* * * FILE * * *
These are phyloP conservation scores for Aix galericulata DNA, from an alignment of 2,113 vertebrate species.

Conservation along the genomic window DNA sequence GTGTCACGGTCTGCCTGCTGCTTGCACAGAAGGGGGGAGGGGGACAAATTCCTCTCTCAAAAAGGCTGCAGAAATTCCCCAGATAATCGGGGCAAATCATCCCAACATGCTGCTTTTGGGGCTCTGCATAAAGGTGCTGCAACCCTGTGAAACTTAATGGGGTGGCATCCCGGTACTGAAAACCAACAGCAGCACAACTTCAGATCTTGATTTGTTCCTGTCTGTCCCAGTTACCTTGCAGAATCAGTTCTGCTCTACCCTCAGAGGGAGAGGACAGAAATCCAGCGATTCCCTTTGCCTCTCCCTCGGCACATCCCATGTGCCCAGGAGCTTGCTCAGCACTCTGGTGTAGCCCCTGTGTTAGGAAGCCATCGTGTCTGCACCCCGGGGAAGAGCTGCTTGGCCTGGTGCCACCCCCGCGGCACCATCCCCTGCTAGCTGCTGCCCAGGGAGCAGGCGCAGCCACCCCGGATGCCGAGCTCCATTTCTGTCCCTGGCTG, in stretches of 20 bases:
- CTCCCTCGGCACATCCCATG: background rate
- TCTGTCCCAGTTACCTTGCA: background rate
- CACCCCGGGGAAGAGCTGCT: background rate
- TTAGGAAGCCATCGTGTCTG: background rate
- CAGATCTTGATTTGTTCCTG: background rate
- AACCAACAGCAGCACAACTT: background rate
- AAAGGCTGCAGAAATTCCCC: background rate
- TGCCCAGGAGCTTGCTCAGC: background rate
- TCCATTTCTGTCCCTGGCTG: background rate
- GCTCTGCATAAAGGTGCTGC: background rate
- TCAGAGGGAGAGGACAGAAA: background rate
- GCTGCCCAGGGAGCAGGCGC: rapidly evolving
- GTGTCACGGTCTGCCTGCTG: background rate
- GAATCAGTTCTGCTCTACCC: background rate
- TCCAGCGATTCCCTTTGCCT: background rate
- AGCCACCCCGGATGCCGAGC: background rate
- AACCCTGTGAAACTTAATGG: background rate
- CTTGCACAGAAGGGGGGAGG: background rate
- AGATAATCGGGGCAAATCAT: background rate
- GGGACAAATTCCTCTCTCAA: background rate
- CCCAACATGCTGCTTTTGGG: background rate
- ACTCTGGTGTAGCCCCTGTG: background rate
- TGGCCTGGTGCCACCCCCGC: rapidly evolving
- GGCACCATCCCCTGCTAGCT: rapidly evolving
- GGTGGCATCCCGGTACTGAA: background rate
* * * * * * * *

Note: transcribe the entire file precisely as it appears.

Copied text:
These are phyloP conservation scores for Aix galericulata DNA, from an alignment of 2,113 vertebrate species.

Conservation along the genomic window DNA sequence GTGTCACGGTCTGCCTGCTGCTTGCACAGAAGGGGGGAGGGGGACAAATTCCTCTCTCAAAAAGGCTGCAGAAATTCCCCAGATAATCGGGGCAAATCATCCCAACATGCTGCTTTTGGGGCTCTGCATAAAGGTGCTGCAACCCTGTGAAACTTAATGGGGTGGCATCCCGGTACTGAAAACCAACAGCAGCACAACTTCAGATCTTGATTTGTTCCTGTCTGTCCCAGTTACCTTGCAGAATCAGTTCTGCTCTACCCTCAGAGGGAGAGGACAGAAATCCAGCGATTCCCTTTGCCTCTCCCTCGGCACATCCCATGTGCCCAGGAGCTTGCTCAGCACTCTGGTGTAGCCCCTGTGTTAGGAAGCCATCGTGTCTGCACCCCGGGGAAGAGCTGCTTGGCCTGGTGCCACCCCCGCGGCACCATCCCCTGCTAGCTGCTGCCCAGGGAGCAGGCGCAGCCACCCCGGATGCCGAGCTCCATTTCTGTCCCTGGCTG, in stretches of 20 bases:
- CTCCCTCGGCACATCCCATG: background rate
- TCTGTCCCAGTTACCTTGCA: background rate
- CACCCCGGGGAAGAGCTGCT: background rate
- TTAGGAAGCCATCGTGTCTG: background rate
- CAGATCTTGATTTGTTCCTG: background rate
- AACCAACAGCAGCACAACTT: background rate
- AAAGGCTGCAGAAATTCCCC: background rate
- TGCCCAGGAGCTTGCTCAGC: background rate
- TCCATTTCTGTCCCTGGCTG: background rate
- GCTCTGCATAAAGGTGCTGC: background rate
- TCAGAGGGAGAGGACAGAAA: background rate
- GCTGCCCAGGGAGCAGGCGC: rapidly evolving
- GTGTCACGGTCTGCCTGCTG: background rate
- GAATCAGTTCTGCTCTACCC: background rate
- TCCAGCGATTCCCTTTGCCT: background rate
- AGCCACCCCGGATGCCGAGC: background rate
- AACCCTGTGAAACTTAATGG: background rate
- CTTGCACAGAAGGGGGGAGG: background rate
- AGATAATCGGGGCAAATCAT: background rate
- GGGACAAATTCCTCTCTCAA: background rate
- CCCAACATGCTGCTTTTGGG: background rate
- ACTCTGGTGTAGCCCCTGTG: background rate
- TGGCCTGGTGCCACCCCCGC: rapidly evolving
- GGCACCATCCCCTGCTAGCT: rapidly evolving
- GGTGGCATCCCGGTACTGAA: background rate